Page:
As for now, in any case—a remnant of bourgeois individualism? a cynical lack of commitment on the part of people whose hopes were betrayed? or just typical defiance?—one is happy to see pairs of lovers everywhere, completely indifferent to their surroundings, and a striking lack of those proletarian uniforms (virtuous patches and right-thinking cloth caps) which are de rigueur in Peking, and by the general fact that Shanghai girls refuse to shroud their grace in dreary potato sacks as their sisters do in Peking.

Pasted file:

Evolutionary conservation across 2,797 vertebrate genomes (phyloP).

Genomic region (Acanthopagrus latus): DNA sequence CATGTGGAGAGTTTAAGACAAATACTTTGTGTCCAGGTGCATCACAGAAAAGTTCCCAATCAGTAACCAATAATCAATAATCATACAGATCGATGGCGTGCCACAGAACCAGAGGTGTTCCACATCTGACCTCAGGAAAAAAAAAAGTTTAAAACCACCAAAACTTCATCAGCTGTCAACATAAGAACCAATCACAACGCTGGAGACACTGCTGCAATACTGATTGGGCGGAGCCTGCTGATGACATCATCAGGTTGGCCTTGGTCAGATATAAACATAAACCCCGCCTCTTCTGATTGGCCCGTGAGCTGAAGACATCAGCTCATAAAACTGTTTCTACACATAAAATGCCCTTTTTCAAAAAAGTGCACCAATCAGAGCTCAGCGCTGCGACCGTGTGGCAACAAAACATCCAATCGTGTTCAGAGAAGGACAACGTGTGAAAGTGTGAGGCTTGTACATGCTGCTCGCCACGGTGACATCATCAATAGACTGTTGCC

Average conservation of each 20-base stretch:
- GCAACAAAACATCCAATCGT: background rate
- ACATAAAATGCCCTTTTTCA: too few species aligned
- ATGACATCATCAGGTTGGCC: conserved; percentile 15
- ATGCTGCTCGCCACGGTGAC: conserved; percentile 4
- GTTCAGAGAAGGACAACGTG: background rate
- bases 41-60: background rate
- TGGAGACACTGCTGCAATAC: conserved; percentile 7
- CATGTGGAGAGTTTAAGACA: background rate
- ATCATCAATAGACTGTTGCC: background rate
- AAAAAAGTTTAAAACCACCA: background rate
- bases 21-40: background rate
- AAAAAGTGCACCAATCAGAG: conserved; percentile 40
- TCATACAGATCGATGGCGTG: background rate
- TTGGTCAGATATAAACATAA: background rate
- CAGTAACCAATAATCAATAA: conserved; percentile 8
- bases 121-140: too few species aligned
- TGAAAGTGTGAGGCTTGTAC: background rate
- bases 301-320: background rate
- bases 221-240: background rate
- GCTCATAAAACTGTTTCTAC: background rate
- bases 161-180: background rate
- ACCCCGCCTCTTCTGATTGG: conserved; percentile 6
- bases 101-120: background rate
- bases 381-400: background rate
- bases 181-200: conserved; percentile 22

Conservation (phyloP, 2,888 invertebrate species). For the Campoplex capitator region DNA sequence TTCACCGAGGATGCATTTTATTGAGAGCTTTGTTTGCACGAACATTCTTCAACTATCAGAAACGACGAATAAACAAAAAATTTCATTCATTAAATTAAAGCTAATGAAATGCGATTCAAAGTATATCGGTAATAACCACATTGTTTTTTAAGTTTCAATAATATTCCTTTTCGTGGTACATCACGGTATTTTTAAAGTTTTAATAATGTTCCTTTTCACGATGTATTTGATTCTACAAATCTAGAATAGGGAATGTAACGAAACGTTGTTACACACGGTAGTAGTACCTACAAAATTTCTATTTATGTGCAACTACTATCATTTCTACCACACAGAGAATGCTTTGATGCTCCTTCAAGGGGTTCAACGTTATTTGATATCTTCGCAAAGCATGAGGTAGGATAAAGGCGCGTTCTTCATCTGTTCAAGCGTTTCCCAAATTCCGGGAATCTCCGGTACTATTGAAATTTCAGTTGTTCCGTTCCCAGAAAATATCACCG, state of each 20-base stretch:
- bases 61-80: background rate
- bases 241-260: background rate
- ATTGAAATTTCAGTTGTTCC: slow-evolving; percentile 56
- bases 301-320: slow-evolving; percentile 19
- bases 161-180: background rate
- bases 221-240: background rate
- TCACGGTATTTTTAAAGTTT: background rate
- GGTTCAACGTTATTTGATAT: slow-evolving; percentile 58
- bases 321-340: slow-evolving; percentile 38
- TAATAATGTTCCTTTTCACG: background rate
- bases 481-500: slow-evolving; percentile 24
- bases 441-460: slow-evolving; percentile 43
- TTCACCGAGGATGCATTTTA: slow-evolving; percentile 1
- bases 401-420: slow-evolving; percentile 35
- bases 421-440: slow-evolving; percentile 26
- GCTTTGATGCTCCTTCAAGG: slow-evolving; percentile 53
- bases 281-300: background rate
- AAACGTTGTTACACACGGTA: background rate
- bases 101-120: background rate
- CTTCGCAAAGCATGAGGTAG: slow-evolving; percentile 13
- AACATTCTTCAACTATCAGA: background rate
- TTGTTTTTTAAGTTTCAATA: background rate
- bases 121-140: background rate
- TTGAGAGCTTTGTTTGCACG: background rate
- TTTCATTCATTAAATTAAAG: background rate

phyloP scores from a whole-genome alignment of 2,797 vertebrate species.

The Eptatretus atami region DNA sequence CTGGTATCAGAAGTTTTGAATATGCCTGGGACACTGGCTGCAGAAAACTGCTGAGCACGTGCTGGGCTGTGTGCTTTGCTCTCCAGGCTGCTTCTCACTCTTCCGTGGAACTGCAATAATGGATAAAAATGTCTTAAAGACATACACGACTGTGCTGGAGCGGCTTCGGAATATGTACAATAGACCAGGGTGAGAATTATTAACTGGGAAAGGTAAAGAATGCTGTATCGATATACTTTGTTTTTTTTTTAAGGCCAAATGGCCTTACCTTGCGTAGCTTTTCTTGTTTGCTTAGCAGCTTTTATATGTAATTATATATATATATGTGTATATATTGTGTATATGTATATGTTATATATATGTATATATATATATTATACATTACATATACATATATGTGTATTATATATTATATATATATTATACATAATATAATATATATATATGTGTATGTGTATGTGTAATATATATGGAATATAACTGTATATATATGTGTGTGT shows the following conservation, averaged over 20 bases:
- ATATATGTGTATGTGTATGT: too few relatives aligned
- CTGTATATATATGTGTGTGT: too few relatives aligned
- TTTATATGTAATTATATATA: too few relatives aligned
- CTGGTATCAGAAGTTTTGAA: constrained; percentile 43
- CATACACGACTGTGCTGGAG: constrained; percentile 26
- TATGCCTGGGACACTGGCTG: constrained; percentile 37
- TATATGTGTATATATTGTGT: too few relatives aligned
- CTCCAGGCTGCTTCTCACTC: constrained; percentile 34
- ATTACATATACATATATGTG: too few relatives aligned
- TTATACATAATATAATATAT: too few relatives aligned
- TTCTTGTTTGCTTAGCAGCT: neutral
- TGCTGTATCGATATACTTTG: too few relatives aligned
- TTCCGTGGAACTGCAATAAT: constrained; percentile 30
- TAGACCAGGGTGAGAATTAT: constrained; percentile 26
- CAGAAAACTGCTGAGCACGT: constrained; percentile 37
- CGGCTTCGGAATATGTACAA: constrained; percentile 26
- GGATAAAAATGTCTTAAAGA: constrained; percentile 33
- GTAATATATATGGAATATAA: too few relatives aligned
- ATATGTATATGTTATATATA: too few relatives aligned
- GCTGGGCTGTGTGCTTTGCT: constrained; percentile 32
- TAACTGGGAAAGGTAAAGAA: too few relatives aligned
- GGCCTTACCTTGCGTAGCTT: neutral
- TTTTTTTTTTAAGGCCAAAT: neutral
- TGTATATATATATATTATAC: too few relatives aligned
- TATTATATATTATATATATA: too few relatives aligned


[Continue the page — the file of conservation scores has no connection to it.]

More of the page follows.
Such manifestations of independence, not all that important but at least visible, combine with the quick lilting rhythm of the Shanghai dialect and the agile minds of the people to make Shanghai’s atmosphere tonic and stimulating (in complete contrast to the Peking stiffness and slowness) and to give the city a specific and irreducible quality of which the inhabitants are very proud. The rest of the counry views it with a mixture of fear and suspicion, and Shanghai brings nightmares to Peking bureaucrats. China looks at Shanghai rather the way provincial and puritan America looks at New York: as an urban monster that drains the intelligence, dynamism, and daring of the whole nation, a fascinating and disquieting Babylon in which the country cannot recognize itself.